"If what you want is someone who's going to address community engagement, I felt that he had the best sort of tools both cognitively and intellectually," one source said.
Commercial planning and development
The fourth candidate's professional experiences lend themselves more than any other candidate to the commercial, retail, and property development of the University's surrounding area.
"He seemed to be about plans on charts and the bottom line dollar," a source said.
Given the University's recent purchase of Harper Court, its plans to redevelop the Harper Theater Building on East 53rd Street, and its stated interest in overseeing the commercial development of Hyde Park, the fourth candidate would provide a firm hand in guiding the administration's policies toward the University's physical redevelopment efforts.
He would be among the most qualified candidates for taking the lead on the University's collaboration with municipal authorities to formulate a successful bid for the 2016 Olympics, whose central presence in Hyde Park will make the University one of the key players in that city-wide effort.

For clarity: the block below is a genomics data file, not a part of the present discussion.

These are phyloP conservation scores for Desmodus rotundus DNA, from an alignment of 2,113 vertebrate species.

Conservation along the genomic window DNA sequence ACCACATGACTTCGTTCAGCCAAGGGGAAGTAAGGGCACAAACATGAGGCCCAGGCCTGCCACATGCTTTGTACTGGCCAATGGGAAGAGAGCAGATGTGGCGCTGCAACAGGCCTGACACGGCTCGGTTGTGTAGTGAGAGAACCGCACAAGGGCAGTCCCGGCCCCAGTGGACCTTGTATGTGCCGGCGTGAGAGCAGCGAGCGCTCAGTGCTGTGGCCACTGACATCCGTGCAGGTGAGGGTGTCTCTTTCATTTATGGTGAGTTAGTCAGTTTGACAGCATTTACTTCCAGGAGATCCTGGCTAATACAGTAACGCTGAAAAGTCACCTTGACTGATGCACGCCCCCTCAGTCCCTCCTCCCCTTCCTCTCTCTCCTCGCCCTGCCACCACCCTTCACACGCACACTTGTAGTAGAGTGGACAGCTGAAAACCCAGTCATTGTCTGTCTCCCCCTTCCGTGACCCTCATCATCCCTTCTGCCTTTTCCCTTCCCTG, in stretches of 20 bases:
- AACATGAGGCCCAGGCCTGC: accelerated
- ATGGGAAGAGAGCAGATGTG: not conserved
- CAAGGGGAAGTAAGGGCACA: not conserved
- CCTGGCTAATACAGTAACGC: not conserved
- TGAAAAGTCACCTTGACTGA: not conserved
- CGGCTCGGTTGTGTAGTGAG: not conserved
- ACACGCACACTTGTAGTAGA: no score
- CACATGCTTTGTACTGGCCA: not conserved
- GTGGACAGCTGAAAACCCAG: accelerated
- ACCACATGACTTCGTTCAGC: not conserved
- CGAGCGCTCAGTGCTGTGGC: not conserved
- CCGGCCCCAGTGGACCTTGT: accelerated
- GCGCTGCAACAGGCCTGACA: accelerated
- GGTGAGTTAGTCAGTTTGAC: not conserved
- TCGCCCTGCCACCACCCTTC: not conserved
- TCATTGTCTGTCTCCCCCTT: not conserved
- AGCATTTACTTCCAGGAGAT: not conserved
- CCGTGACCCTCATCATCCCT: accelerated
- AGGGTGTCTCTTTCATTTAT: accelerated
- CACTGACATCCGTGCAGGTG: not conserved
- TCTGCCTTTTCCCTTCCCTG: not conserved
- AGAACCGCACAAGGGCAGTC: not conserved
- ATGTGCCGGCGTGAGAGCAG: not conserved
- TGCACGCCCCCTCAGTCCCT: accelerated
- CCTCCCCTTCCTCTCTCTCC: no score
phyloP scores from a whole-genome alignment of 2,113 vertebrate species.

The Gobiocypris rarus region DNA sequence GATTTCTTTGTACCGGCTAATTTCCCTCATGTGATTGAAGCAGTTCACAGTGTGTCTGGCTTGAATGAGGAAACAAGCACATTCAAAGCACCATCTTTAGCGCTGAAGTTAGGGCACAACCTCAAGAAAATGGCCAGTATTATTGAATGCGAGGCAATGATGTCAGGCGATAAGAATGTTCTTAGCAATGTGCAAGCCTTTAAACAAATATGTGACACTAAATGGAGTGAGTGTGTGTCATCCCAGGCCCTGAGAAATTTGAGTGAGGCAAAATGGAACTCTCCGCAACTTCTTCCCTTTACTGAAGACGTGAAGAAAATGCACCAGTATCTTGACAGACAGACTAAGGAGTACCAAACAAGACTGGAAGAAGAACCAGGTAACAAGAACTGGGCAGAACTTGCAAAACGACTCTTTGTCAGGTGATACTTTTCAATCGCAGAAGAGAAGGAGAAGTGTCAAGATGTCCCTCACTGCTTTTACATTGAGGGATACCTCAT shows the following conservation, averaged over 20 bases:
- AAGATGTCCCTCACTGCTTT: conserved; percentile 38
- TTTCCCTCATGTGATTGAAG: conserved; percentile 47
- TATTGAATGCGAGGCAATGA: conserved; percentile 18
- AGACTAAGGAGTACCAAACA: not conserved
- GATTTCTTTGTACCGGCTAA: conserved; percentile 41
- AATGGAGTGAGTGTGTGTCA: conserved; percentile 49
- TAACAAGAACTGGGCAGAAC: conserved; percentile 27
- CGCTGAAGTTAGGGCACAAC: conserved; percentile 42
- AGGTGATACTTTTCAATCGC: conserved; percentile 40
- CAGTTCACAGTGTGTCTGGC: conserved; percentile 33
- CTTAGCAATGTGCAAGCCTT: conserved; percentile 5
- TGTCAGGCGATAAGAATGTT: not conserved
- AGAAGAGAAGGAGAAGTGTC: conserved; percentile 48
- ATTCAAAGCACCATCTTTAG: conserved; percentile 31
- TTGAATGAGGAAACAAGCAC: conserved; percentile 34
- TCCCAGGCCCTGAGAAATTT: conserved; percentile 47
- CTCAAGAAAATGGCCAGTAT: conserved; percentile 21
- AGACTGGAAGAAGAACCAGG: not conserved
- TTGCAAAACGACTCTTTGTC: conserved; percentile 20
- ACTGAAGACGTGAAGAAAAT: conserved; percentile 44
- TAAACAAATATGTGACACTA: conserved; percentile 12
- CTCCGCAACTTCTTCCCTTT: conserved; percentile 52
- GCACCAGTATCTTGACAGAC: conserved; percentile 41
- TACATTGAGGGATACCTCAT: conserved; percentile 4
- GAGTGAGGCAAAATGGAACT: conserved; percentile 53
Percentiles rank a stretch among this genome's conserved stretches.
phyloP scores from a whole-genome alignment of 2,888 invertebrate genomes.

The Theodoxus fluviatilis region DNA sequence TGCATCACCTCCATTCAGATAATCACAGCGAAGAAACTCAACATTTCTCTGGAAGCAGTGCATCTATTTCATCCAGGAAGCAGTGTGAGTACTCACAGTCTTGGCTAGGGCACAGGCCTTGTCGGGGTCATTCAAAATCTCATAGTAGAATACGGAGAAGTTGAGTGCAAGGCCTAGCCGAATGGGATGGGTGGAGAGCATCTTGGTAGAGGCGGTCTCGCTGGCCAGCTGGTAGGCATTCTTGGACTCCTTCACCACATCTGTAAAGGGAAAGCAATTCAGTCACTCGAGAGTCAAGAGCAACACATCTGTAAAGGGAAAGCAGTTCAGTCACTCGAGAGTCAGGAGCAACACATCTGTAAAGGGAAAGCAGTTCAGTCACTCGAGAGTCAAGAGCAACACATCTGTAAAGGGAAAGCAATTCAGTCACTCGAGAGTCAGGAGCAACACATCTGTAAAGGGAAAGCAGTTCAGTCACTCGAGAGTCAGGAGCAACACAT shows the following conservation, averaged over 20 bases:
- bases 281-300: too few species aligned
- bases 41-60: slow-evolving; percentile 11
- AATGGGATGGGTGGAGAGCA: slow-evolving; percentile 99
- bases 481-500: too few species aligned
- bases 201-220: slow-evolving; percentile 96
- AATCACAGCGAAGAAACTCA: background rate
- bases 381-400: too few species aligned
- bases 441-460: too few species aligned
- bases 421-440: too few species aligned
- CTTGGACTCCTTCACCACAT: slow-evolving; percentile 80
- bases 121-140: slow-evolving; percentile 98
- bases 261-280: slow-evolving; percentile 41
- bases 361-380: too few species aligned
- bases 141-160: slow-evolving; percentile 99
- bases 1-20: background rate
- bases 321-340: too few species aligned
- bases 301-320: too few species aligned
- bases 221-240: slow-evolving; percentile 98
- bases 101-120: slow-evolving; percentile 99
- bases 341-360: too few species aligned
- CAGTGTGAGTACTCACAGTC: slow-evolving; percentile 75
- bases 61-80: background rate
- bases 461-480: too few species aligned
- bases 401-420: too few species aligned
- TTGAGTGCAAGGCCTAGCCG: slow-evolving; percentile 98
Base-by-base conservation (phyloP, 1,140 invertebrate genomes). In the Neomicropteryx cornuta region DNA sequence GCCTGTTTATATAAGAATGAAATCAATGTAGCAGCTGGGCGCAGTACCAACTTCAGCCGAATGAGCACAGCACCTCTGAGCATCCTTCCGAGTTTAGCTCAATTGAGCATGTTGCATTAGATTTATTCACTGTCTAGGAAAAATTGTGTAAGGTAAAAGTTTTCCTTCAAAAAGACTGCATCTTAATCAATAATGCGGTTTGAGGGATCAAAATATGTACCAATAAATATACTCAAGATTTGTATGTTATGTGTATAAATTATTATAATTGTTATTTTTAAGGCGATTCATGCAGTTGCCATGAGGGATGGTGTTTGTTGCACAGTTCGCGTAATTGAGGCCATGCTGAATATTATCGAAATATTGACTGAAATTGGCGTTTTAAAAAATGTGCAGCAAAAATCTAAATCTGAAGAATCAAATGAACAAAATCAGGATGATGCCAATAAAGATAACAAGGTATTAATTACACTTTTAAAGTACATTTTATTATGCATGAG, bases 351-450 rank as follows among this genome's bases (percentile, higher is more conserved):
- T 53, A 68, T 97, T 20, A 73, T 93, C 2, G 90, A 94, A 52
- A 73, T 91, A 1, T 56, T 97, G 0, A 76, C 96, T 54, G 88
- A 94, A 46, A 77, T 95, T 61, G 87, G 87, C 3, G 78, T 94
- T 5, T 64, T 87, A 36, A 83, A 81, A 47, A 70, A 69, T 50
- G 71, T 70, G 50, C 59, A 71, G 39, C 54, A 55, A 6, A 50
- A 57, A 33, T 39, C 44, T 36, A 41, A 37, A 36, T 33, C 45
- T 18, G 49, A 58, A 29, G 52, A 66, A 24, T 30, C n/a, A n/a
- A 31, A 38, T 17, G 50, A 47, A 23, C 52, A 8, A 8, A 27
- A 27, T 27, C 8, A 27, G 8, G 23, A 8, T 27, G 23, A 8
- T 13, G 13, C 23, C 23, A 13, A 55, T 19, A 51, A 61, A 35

Administrators would not comment on the extent of the expansion of their search for additional candidates for the vice presidential position or whether specific applicants were being sought out.
"Because of the breadth of this position and because of the University's aspirations, there's no one person that's going to have all of the relevant experiences," Vice President for Strategic Initiatives Greene said. Instead, the administration has sought candidates who can "assemble a team" of associates that will most effectively tackle the University's many interests in its community while incorporating it in the University's decision-making process, he said.
Throughout the process, the University has had conversations with community leaders about their wishes for the office's successor, Greene said in response to questions about the limited transparency of the search's progress.
But ultimately, he said, "the person we're hiring is a University official and a University employee."